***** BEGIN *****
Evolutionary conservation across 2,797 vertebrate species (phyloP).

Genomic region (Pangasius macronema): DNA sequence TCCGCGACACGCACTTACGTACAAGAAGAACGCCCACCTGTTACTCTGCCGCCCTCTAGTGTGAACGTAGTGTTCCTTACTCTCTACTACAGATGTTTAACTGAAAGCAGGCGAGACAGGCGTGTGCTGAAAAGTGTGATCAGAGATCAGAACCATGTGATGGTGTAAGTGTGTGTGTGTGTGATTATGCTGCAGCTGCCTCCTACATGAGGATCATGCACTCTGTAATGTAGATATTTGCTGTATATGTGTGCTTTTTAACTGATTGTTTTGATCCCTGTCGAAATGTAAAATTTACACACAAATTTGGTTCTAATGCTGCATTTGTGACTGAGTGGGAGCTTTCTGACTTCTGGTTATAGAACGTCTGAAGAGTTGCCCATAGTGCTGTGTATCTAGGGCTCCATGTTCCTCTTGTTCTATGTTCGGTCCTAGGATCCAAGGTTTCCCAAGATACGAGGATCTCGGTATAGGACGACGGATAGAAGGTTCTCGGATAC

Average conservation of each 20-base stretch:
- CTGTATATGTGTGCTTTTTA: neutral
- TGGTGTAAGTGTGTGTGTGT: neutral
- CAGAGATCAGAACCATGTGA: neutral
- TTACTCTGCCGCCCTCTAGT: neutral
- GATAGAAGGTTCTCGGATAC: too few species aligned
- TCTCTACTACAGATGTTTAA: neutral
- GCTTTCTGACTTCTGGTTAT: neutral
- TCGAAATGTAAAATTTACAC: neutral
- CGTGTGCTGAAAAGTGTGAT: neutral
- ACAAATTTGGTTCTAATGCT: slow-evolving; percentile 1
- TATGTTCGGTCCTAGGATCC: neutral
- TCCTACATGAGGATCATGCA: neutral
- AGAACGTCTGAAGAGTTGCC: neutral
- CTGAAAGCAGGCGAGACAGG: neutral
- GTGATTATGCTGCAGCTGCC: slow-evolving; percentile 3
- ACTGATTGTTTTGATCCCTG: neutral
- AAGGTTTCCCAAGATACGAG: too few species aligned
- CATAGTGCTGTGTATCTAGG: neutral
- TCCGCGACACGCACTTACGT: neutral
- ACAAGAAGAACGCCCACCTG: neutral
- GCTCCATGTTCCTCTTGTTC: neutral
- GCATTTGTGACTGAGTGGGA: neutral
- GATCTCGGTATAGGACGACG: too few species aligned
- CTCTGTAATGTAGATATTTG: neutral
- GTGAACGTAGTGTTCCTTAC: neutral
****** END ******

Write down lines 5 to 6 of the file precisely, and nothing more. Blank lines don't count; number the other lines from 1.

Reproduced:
- TGGTGTAAGTGTGTGTGTGT: neutral
- CAGAGATCAGAACCATGTGA: neutral